Acute gastroenteritis (AGE) outbreaks frequently occur in schools and child care facilities, and most outbreaks spread via person-to-person transmission, according to a study published online Oct. 24 in Pediatrics.
Claire P. Mattison, M.P.H., from the U.S. Centers for Disease Control and Prevention in Atlanta, and colleagues analyzed AGE outbreaks occurring in kindergarten to grade 12 schools and child care facilities reported from 2009 to 2019, and compared this information to data from 2020.
The researchers identified 2,623 school, 1,972 child care, and 38 school and child care outbreaks from 2009 to 2019. Outbreaks were larger at schools than child care facilities (median, 29 versus 10 cases), while outbreaks were longer at child care facilities than schools (median, 15 versus nine days). The most reported etiologies were norovirus and Shigella spp., with norovirus the leading etiology in schools and norovirus and Shigella spp. dominant in child care facilities. Overall, 85.7 percent of the outbreaks were spread by person-to-person contact. One hundred twenty-three outbreaks were reported in 2020; 85 percent were reported in the first quarter.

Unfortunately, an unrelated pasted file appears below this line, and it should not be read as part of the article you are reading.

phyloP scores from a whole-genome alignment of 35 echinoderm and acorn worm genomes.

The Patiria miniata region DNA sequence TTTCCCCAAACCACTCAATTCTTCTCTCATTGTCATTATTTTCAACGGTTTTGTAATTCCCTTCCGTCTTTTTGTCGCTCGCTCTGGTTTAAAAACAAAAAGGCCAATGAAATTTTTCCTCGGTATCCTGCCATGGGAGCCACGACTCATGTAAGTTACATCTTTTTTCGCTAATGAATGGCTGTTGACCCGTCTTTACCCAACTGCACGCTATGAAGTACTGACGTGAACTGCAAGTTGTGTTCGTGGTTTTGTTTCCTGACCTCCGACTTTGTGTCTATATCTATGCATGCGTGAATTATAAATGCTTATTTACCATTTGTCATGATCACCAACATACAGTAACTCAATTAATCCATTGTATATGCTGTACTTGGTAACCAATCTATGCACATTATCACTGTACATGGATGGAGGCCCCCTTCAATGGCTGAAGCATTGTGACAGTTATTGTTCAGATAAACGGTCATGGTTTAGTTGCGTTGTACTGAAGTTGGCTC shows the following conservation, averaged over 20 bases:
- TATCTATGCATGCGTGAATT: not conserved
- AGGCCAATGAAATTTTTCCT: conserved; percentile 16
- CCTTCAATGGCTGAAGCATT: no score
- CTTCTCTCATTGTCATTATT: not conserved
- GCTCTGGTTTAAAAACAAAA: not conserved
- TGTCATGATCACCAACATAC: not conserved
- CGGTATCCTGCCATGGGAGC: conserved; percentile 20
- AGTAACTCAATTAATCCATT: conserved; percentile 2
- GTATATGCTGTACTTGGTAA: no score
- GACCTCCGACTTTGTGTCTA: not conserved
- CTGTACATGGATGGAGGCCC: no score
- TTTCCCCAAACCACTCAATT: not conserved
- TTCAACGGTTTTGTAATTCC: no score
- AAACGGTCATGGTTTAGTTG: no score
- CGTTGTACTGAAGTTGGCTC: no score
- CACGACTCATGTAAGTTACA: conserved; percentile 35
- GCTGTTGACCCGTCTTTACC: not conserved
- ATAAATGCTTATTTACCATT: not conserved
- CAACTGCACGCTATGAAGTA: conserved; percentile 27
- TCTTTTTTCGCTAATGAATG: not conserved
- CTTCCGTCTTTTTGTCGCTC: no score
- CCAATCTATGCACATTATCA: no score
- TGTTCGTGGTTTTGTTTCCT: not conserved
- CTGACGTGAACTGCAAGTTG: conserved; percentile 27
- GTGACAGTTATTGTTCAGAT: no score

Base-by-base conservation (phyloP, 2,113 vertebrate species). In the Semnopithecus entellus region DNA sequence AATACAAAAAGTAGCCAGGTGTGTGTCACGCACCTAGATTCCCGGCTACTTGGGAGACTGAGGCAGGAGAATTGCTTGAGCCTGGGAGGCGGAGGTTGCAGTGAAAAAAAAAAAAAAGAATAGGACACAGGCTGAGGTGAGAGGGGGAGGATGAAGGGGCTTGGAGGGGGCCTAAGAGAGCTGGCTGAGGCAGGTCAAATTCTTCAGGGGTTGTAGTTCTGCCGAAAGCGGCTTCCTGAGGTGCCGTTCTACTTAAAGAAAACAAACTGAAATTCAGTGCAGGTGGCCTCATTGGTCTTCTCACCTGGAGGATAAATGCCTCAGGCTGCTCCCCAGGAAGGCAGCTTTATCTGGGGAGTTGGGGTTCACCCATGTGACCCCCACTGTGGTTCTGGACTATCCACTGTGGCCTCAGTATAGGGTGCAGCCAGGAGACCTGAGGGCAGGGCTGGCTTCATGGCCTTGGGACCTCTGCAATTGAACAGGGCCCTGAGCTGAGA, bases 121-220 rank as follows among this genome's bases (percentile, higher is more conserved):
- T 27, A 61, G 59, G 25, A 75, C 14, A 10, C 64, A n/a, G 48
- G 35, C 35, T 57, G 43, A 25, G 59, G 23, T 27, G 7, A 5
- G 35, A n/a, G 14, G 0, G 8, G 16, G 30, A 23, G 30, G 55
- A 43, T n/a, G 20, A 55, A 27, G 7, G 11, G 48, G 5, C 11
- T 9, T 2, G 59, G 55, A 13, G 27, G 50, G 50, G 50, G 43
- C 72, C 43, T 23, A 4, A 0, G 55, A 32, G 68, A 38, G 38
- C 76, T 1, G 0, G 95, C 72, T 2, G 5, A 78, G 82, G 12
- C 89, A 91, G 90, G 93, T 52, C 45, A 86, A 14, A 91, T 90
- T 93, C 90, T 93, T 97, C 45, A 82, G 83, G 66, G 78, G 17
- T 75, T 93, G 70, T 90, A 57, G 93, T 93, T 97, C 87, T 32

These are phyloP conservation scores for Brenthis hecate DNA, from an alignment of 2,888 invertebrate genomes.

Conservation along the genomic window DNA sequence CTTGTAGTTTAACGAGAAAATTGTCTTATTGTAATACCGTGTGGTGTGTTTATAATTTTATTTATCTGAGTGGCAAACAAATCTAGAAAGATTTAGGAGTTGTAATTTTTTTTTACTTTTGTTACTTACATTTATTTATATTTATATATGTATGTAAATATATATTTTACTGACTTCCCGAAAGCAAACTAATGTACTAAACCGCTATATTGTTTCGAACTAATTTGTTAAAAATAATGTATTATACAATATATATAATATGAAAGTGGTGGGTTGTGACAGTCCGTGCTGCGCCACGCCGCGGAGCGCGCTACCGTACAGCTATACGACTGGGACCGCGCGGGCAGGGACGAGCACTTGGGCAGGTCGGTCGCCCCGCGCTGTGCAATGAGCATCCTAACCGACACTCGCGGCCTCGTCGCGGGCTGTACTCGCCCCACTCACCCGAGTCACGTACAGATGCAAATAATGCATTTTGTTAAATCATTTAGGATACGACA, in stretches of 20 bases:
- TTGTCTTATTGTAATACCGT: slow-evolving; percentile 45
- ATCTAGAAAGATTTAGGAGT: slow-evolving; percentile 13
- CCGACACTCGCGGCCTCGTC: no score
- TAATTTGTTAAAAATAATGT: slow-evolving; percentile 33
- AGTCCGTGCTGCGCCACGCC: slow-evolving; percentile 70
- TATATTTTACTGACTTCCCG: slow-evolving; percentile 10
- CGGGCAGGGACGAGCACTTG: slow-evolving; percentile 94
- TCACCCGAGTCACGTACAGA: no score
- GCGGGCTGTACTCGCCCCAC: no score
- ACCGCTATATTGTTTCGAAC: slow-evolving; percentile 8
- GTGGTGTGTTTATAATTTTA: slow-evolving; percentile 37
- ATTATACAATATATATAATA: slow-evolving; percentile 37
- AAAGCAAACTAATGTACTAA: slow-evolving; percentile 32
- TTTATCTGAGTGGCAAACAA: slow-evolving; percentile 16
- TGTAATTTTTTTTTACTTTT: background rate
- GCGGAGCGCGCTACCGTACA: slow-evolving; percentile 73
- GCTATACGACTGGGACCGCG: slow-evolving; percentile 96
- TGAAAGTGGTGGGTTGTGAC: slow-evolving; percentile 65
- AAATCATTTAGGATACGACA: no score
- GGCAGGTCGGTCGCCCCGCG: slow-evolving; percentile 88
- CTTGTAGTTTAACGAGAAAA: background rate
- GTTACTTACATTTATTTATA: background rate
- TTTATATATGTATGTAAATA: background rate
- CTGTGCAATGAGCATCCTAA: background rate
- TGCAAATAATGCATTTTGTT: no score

“Schools and child care centers provide a prime setting for the spread of AGE pathogens, particularly norovirus and Shigella spp., through person-to-person contact,” the authors write. “Outbreak prevention and control in these settings should focus on handwashing, cleaning and disinfection with effective products, and the exclusion of ill children and staff.”
Claire P. Mattison et al, Childcare and School Acute Gastroenteritis Outbreaks: 2009–2020, Pediatrics (2022). DOI: 10.1542/peds.2021-056002
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Acute gastroenteritis outbreaks are common in US schools and child care facilities (2022, October 24)
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